Kecak is interesting because it’s authentically inauthentic, in large part the creation of the German artist Walter Spies, who was an influential figure in the preservation and international growth of Balinese arts, and pretty much created the popular western image of Bali.

    Around 1930, Spies saw the sanghyang trance ritual and said to the locals “hey, you guys should package this up for the tourists – it’d be a real money-spinner”.
    To be fair, it is forbidden to perform the sanghyang as a piece for an audience rather than a religious ritual, so this was also a way of creating something that could be shared outside the Hindu devotional context.

    Anyway, Spies helped convert the performance into the dance-drama that Artaud saw – and would have been directly involved with that particular performance, too.

    Spies created a foundation to support Balinese artists, and his house in the mountains became a go-to place for all kinds of visitors to the island, including Charlie Chaplin, Noël Coward and Margaret Mead.

    For the all-important Night’s Black Agents connection, Spies was also friends with F.W. Murnau, who in 1930 travelled to Tahiti to shoot his last film Tapu, on board his yacht – called Bali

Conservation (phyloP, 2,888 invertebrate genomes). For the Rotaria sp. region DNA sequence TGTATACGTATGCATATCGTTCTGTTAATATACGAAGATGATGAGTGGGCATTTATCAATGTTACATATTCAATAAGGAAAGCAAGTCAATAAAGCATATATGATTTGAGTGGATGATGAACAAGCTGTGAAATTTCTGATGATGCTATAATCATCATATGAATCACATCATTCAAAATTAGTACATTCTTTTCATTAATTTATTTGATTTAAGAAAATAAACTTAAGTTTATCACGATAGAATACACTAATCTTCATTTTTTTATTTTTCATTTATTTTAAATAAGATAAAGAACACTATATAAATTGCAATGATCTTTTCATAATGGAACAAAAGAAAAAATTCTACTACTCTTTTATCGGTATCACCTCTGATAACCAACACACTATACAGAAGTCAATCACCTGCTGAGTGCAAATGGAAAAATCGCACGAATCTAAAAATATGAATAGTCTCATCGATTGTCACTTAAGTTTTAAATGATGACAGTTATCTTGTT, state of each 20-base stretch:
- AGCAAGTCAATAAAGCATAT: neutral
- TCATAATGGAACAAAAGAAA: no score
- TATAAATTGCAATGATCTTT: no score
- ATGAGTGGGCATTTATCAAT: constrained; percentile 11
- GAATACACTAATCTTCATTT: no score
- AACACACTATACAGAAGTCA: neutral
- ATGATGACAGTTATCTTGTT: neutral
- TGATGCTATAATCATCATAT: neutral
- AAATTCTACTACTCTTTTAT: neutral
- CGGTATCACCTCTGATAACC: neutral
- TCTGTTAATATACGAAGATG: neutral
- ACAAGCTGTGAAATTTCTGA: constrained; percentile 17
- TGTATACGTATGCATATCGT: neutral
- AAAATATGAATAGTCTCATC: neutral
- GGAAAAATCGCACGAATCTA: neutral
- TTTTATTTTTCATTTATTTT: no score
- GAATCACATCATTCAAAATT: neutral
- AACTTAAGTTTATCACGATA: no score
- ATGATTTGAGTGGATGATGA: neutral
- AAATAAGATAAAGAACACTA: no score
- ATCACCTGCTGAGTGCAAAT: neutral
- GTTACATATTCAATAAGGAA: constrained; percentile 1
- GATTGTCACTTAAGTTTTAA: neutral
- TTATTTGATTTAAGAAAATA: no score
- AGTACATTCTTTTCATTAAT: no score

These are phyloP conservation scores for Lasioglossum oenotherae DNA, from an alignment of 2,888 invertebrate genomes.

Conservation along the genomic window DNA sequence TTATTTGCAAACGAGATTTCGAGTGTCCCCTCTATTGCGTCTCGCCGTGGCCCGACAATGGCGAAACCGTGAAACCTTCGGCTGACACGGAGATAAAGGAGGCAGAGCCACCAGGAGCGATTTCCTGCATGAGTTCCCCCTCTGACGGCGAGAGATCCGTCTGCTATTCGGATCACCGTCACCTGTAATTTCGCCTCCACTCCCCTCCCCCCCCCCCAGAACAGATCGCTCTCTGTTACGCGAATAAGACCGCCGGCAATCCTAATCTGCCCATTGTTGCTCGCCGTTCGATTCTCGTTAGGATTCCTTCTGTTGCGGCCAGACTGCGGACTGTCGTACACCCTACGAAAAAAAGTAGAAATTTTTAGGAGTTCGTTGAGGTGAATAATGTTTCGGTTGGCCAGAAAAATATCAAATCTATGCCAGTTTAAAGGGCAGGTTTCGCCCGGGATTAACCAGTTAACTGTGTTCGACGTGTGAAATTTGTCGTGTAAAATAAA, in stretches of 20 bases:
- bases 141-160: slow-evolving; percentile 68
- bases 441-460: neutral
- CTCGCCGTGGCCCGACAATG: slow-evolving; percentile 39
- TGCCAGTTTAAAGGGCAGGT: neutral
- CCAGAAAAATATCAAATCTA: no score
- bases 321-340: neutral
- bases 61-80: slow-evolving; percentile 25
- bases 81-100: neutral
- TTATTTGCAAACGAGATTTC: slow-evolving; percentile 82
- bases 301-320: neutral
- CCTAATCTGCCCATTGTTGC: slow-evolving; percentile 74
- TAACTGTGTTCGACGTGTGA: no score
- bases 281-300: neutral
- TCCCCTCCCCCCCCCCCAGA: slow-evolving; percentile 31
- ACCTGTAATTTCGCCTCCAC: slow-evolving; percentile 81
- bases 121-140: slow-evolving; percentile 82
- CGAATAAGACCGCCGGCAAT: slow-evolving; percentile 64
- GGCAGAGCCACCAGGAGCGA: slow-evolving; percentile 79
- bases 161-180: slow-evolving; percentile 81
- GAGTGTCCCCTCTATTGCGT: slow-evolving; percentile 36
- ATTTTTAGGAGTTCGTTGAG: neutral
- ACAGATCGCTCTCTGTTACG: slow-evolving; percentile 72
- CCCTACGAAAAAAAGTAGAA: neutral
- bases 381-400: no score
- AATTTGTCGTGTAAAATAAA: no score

8. Bret Kramer says:

    Any chance you might create my fever-dream project mashing up Feng-shui and the Dracula Dossier vis a vis the Dracula/Godfather/Emmanuelle/et all alliance vs. Bruce ‘Li’, Popeye, and Caine in the Underworld from the film The Dragon Lives again?
    Fingers crossed! 🙂

  9. Peter Westmer says:

    Any word on the Best of Fenix? They’ve been very quiet. Also a topic to add to the (very long) to-do list: Eliptonic Benjamin Franklin.

  10. Dylan Craig says:

    Ken and Robin,

    Have you done an episode yet on the difference between props and handouts in RPGs, and the perils and promise of these two things for the gamesmaster?